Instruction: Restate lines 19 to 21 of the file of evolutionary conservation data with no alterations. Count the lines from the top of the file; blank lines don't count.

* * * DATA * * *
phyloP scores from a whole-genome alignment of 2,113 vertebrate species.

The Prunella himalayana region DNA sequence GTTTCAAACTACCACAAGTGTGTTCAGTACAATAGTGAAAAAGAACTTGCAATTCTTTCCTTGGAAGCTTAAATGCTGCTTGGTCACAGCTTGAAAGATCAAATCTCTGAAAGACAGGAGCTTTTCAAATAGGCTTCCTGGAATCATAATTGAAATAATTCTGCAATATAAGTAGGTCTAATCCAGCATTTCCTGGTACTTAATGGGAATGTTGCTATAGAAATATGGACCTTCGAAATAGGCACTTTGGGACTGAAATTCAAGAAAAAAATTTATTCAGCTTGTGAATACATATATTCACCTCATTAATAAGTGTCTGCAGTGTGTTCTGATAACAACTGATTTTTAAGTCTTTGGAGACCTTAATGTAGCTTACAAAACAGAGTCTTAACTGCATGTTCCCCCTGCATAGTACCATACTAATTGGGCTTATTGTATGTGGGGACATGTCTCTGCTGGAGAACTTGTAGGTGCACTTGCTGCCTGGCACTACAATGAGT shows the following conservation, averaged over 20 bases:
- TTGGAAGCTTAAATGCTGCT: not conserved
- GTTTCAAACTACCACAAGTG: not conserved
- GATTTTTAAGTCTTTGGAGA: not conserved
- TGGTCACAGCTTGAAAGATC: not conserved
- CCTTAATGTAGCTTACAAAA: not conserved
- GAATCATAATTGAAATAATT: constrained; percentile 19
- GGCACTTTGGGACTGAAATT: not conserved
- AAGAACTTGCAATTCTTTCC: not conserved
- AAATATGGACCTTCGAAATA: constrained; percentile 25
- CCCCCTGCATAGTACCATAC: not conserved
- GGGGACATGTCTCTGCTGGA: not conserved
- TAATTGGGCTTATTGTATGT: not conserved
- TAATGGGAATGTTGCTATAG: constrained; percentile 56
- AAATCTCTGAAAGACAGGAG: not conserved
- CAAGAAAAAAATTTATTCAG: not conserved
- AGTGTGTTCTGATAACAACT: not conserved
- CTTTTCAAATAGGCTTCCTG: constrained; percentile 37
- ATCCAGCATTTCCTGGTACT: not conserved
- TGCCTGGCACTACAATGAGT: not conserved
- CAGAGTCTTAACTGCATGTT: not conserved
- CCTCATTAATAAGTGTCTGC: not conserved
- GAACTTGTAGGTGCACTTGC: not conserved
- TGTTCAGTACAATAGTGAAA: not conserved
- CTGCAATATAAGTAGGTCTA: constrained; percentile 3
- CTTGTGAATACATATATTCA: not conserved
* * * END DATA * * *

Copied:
- CTTTTCAAATAGGCTTCCTG: constrained; percentile 37
- ATCCAGCATTTCCTGGTACT: not conserved
- TGCCTGGCACTACAATGAGT: not conserved